Ketan Bhagat on how he turned writer, his first novel and his brother Chetan Bhagat
Ketan Bhagat introduces himself as everything he’s not. “I’m not Ranbir Kapoor. You don’t have to stand up for me!” he says, as his audience at Just Books, Kochi, rose to welcome him. “I’m not a writer,” he says, though fresh copies of his debut novel Complete/Convenient sit in stacks beside him. “I’m not Chetan Bhagat, though I am his brother.” he laughs. He rattles off a familiar litany in proof of the last statement. “Chetan went to IIT followed by IIM and passed out with a gold medal from there. I barely made it past school, a diploma, and now a job as a mid-level sales manager. But most importantly, my stories begin where Chetan’s end,” says Ketan.
Complete/Convenient has no college boys falling in love. Instead, a married man named Kabir travels to Sydney to make a living there, hoping to find a life without “traffic jams, queues, dirt, corruption and social obligations”. While those dreams do come true, they come at the cost of yearning for home, its food, people and culture. It’s a middle-life coming-of-age tale. “I’ve no imagination,” says Ketan, “So this is my life’s story. I went to Sydney, young and married, imagining the best was ahead, but it was nothing like that. NRI life isn’t a Karan Johar movie. And thus far, I haven’t read a single book that portrayed that life honestly.” The book therefore talks about office politics in a foreign land, cranky customers and familial disputes — the other side to the gloss.
Of building this book, Ketan says, “This was a story that haunted me and I knew I had to tell it. When Chetan decided to write, he had achieved everything in the academic and professional world but finally found his happiness in writing. Because of his story, no one in my family opposed me when I said I wanted to write,” says Ketan. So he began by penning the incidents of his life and they eventually strung themselves into a story, where the Indian half represented the ‘Complete’ side and the NRI half, the ‘Convenient’ side — and thus the title.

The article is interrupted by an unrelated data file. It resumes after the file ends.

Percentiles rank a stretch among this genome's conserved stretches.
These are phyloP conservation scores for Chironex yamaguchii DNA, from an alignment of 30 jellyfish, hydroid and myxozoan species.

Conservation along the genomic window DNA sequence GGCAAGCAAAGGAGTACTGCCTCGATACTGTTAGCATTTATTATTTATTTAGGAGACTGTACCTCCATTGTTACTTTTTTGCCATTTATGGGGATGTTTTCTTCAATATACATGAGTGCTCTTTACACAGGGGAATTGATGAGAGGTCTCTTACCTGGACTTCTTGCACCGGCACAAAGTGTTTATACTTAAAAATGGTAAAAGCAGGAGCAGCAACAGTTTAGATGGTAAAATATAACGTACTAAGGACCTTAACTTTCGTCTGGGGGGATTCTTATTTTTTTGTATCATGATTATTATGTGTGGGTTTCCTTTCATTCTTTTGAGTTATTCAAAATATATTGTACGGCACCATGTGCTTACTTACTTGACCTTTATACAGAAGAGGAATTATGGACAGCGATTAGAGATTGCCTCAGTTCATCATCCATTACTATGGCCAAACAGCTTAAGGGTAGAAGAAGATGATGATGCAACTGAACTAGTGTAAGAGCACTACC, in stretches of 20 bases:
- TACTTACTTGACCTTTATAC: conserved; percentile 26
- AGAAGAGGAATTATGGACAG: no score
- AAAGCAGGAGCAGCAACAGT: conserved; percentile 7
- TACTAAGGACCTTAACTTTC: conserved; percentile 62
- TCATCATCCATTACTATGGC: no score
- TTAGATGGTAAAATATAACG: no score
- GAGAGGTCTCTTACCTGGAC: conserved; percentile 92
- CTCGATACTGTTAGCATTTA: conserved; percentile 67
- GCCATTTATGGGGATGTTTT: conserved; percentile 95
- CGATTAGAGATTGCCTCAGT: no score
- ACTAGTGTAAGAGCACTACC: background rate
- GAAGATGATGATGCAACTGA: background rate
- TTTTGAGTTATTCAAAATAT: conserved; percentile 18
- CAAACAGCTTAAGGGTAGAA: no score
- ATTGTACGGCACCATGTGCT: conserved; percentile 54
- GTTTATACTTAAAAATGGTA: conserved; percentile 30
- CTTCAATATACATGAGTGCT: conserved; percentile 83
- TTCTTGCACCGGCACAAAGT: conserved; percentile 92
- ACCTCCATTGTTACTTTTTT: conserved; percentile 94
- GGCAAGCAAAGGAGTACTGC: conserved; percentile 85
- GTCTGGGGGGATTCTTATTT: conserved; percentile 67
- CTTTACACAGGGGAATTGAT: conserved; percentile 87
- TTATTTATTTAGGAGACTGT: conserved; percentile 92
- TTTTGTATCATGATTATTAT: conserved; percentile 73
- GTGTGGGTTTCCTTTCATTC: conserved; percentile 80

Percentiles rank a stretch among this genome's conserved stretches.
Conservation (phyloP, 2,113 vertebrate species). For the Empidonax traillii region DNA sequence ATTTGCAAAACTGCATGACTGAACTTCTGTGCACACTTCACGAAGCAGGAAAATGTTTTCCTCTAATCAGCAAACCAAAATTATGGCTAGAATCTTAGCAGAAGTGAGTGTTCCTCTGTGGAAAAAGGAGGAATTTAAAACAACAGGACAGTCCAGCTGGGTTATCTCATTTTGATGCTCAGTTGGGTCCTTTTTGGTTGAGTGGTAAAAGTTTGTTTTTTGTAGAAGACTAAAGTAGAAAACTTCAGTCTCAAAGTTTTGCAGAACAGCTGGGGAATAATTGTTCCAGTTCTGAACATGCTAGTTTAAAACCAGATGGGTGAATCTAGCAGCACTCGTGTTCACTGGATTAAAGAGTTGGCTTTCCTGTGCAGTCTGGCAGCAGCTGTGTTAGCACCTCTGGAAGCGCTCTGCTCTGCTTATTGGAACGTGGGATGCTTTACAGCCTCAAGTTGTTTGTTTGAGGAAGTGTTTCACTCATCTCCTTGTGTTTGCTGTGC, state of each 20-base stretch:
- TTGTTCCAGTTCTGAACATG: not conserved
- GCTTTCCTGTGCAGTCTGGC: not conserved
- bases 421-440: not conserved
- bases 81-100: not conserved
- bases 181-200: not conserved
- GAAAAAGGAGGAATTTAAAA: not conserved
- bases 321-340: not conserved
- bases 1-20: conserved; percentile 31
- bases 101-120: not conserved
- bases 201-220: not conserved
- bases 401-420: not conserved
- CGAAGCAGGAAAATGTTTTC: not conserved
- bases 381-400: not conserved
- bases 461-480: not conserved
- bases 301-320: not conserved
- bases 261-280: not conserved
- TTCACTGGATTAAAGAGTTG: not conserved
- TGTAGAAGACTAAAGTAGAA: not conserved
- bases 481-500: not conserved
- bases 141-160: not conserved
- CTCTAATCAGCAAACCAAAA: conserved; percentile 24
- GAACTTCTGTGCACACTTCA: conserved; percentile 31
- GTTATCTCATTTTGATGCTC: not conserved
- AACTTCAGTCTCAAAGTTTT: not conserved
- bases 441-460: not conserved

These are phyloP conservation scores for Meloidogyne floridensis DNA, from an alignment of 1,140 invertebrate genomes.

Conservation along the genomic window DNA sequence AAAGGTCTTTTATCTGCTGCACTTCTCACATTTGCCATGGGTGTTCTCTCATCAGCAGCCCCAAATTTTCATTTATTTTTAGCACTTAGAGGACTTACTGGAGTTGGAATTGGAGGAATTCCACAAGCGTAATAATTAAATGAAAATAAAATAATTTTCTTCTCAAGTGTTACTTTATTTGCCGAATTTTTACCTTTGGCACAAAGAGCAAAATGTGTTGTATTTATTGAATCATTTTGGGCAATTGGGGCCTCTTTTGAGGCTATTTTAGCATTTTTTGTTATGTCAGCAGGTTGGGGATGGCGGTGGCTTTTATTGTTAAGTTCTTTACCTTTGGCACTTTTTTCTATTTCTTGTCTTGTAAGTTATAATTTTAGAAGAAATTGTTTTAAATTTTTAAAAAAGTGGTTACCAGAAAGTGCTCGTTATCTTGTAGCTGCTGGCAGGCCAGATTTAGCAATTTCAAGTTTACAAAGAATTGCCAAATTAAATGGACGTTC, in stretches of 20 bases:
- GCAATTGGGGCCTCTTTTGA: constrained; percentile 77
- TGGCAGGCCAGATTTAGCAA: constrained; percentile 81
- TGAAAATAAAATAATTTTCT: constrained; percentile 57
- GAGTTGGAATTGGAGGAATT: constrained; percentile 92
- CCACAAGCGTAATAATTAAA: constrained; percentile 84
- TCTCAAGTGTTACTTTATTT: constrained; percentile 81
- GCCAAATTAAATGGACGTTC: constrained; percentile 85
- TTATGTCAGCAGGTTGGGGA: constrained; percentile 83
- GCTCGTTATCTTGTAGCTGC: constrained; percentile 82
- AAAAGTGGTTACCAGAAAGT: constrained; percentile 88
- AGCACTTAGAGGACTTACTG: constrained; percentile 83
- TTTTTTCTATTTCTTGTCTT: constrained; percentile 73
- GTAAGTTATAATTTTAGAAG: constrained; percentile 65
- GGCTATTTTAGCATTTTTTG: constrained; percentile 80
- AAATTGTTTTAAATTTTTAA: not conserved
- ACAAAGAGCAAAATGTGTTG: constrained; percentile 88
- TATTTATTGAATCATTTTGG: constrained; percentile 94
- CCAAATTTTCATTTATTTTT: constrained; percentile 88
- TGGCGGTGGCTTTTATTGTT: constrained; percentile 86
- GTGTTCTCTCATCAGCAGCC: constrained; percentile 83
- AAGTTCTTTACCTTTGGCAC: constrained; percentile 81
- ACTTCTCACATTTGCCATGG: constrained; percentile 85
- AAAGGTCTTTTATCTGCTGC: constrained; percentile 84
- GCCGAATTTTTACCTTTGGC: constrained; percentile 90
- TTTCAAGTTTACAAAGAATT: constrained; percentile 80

Having a famous brother in the writing business helped, says Ketan, but it proved detrimental too. When Chetan first saw Ketan’s manuscript, he advised him to sit on the story for another 10 years until he matured as a writer, but Ketan was certain this was the way he wanted his story to be told. Given the success Chetan’s books have achieved commercially, you’d imagine publishers would have welcomed Ketan too with open arms. “Initially, there were weeks of silence from publishers. After a while, I realised I had a good product. And I’m a salesman. So if I believed in it enough and kept sending the book out, someone would pick it up.” It took two years of rejection slips before Srishti Publishers finally signed the deal, and the book was released in May 2013.
It was then that Ketan realised just what being Chetan’s brother meant — those who hated Chetan, hated him too with an equal vengeance. Twitterati especially were at their vitriolic best. “You see, I’ve a sense of humour too. I even re-tweeted everything that people said about me, including ‘Here’s another Bhagat out to murder literature’. I knew they were judging me without knowing me or having read my book. But I wanted the book to speak for itself.”
Three months into being a published author, Ketan has some wisdom to share on the writing process. “It’s important to constantly take feedback. Every few chapters I wrote, I’d catch people in queues and on airplanes, asking them to read it and tell me what they thought. Writer Jaideep Sahni too told me that there was no such thing as ‘writing’ only ‘rewriting’.” Even now, Ketan is eager for honest feedback on his maiden venture as a writer, urging readers to write their reviews to him unbiased.
Responses thus far have been positive, with many urging him to make a film of his story. For now, alongside approaching filmmakers, and holding his regular job, Ketan is working on his second title, a book about a father-son relationship based on his life with his two-year-old Rian. “I’m a very slow writer and writing is lonely work. There’s just you and your story. So this book will take a while to come out,” he says. In the meantime, he’d like readers to pick up his first work: “I’ve written about reality. It’s an honest effort. In our country, if we can forgive corrupt politicians, we can forgive innocent writers.”